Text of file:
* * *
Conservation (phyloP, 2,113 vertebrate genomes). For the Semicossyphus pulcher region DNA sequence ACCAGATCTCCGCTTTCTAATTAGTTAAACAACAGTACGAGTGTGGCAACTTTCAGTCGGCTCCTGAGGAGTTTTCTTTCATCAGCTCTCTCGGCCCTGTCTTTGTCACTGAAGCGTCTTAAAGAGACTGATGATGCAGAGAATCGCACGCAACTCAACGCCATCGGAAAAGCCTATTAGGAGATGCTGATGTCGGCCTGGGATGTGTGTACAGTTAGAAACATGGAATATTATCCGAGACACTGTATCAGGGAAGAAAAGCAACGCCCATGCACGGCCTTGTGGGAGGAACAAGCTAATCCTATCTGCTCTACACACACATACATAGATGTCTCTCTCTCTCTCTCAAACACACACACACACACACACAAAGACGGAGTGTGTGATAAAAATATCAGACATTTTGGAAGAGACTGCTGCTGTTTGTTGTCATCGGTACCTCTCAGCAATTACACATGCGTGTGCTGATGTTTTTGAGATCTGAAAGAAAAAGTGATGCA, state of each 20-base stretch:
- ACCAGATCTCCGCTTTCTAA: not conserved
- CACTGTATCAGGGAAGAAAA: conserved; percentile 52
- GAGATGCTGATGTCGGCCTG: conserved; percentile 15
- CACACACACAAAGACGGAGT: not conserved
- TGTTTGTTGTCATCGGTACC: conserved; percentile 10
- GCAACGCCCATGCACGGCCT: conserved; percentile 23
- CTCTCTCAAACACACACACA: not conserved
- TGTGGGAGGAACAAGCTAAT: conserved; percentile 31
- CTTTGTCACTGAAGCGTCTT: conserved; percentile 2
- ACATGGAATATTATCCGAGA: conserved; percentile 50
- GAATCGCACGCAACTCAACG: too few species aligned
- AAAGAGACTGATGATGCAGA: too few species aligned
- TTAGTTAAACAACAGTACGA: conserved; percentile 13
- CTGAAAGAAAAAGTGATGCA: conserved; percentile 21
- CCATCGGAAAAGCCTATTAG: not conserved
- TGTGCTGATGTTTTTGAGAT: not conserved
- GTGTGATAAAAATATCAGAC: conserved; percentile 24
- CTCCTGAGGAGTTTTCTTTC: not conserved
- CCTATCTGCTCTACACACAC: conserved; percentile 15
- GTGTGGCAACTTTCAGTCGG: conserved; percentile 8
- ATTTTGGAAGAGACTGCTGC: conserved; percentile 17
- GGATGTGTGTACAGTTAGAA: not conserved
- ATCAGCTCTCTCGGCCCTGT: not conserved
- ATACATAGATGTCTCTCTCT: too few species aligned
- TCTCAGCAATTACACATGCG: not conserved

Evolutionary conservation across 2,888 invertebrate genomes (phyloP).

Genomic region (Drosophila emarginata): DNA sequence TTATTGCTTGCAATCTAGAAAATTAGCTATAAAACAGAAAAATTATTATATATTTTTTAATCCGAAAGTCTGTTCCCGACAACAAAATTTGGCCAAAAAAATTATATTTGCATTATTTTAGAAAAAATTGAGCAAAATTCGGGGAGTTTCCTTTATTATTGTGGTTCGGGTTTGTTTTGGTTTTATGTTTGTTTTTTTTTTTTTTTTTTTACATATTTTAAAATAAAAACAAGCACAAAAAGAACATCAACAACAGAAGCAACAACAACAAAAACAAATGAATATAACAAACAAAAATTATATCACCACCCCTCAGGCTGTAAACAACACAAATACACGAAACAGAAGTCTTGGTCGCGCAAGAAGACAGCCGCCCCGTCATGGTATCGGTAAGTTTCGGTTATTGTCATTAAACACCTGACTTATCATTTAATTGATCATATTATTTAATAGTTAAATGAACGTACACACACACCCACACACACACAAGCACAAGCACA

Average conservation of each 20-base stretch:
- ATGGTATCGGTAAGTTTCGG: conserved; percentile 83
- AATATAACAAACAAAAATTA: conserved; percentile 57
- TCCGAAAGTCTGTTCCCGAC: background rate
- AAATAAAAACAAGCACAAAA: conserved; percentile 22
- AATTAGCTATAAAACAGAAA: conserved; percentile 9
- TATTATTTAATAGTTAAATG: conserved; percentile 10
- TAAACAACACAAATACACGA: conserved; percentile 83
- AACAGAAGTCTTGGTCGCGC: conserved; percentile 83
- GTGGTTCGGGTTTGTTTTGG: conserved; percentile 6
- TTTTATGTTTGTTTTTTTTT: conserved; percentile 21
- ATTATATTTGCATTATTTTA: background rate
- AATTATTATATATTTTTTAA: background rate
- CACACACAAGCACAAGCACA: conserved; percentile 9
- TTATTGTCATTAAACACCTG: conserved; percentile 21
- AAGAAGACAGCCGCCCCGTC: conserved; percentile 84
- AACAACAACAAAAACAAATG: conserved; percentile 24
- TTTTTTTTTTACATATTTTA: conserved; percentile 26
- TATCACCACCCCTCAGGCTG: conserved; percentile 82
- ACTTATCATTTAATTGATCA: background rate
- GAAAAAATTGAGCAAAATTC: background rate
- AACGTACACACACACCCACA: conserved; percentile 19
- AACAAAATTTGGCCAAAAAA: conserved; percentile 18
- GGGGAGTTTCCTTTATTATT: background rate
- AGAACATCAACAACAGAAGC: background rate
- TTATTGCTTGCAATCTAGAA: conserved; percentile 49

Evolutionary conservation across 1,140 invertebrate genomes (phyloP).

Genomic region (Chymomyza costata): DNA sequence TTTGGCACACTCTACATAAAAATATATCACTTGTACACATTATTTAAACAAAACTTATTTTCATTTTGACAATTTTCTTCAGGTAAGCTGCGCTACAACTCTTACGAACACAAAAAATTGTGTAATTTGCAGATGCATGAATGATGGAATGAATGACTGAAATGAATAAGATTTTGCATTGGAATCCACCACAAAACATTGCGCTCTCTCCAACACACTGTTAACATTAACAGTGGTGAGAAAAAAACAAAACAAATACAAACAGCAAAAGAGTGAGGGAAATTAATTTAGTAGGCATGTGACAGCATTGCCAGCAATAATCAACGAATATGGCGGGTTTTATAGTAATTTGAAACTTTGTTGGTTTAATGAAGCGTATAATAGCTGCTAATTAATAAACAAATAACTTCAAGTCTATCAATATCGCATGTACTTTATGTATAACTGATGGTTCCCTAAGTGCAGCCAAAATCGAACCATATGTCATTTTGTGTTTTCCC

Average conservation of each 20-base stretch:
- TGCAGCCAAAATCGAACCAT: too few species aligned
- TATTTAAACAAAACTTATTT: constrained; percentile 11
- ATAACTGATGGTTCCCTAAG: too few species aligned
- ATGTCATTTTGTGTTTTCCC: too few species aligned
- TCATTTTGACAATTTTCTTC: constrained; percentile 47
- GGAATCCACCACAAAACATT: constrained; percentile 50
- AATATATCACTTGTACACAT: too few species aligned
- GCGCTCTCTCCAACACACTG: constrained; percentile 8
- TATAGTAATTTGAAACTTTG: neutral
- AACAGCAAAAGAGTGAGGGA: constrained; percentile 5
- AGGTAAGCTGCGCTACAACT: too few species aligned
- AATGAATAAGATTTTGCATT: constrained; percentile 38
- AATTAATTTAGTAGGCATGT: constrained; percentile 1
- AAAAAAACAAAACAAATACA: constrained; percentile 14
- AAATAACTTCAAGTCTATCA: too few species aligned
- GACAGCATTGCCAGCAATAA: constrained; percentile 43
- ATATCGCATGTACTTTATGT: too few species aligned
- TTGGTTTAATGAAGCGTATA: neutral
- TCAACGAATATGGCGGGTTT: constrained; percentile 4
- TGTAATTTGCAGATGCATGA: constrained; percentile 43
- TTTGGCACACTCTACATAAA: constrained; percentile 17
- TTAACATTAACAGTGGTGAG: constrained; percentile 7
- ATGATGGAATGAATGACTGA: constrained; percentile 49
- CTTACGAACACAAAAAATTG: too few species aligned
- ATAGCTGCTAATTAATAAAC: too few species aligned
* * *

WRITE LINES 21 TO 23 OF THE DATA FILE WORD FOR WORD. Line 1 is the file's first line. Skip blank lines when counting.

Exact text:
- GTGTGGCAACTTTCAGTCGG: conserved; percentile 8
- ATTTTGGAAGAGACTGCTGC: conserved; percentile 17
- GGATGTGTGTACAGTTAGAA: not conserved